His key messages:
  • The FED's efforts to re-inflate the economy are merely countering post bubble credit contraction in an economy still filled with excess capacity.
  • As a result, we MIGHT be in for a prolonged period of price stability (potential good news).
  • However, deflationary pressures remain widespread and, thus, focus on bonds (*possibly over-weighting high quality corporate bonds versus alternative bond types).
  • As for maturities: "The higher the quality the longer the duration, the lower the quality, the shorter the duration."
  • While each client may have different needs, he recommends [only] 20% equity exposure into companies with solid balance sheets and products/services that people need to consume (e.g. consumer staples).
  • He recommends gold, silver mining companies.
  • "We're in a secular bear market."
He makes a number of interesting, well-articulated points, particularly around all of the well-known challenges that plague the American psyche and are regularly discussed in mainstream media. In fact, we've also covered popular risk factors in certain prior posts. We don't have answers for all of the problems. Then again, there's always plenty to worry about. If it's not one thing, it's another. The real question with any investment -- bonds or equities -- always comes down to this, courtesy of Bruce Berkowitz (variation on advice from Warren Buffett and Ben Graham): "it's all about what you pay and what you get."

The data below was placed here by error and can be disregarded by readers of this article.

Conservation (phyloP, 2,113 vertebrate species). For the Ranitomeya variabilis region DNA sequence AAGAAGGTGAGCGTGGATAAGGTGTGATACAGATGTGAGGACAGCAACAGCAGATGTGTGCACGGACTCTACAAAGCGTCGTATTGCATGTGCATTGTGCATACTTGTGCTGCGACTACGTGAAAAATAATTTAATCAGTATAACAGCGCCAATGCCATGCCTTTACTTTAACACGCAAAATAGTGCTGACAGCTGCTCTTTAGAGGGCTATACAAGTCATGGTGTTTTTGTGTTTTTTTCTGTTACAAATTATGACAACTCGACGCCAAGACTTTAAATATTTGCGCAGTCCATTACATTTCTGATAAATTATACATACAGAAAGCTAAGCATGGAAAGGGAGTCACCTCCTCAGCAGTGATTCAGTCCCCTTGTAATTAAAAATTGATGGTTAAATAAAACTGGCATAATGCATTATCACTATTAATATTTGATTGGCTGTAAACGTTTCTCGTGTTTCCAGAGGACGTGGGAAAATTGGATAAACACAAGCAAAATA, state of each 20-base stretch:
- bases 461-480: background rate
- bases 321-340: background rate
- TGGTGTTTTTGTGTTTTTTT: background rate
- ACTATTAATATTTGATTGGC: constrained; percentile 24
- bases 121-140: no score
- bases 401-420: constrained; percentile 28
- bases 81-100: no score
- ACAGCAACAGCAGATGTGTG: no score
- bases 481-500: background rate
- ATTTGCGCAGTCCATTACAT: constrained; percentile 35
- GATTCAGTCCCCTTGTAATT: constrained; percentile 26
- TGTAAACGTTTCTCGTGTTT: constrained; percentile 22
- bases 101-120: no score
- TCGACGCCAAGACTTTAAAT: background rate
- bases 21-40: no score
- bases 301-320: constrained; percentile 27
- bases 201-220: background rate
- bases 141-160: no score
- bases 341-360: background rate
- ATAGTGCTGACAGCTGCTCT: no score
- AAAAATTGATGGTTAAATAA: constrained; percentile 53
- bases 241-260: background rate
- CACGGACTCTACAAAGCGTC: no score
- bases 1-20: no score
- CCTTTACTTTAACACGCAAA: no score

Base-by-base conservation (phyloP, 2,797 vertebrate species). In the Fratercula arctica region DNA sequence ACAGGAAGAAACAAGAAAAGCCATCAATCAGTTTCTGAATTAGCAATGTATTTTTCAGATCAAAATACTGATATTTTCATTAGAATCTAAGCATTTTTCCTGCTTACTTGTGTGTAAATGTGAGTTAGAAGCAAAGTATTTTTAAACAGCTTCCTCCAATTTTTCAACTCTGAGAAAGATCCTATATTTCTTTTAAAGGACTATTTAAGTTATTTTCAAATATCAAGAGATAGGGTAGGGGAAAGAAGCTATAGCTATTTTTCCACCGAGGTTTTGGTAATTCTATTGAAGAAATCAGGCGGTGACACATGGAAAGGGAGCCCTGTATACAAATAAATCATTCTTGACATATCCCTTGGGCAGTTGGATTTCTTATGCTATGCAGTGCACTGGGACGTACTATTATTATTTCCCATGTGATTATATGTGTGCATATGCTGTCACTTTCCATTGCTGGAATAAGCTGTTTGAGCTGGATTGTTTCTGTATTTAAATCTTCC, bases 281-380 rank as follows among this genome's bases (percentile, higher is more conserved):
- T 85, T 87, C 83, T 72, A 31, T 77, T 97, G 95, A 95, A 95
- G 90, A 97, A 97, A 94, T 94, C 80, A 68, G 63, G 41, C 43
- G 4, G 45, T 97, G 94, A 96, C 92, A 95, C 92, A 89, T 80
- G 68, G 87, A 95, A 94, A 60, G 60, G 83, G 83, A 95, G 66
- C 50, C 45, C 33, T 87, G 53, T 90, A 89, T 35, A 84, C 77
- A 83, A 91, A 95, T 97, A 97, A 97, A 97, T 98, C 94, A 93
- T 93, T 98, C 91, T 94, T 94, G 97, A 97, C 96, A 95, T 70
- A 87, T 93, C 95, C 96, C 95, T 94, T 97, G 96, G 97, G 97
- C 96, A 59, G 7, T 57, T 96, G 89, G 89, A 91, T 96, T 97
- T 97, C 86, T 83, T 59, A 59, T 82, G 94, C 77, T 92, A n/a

In this respect, we recommend reading an 8/18/10 WSJ opinion by Jeremy Siegel and Jeremy Schwartz:
  • The Great American Bond Bubble - If 10-year interest rates, which are now 2.8%, rise to 4% as they did last spring, bondholders will suffer a capital loss more than three times the current yield.
Before we share a few points directly from the article, please note the background of the authors (cynics/critics might point to a bias conflict): "Mr. Siegel is a professor of finance at the University of Pennsylvania's Wharton School and a senior adviser to WisdomTree Inc. Mr.Schwartz is the director of research at WisdomTree Inc." Mr. Siegel is also author of Stocks for the Long Run and The Future for Investors: Why the Tried and True Triumph Over the Bold and New. We recommend both books.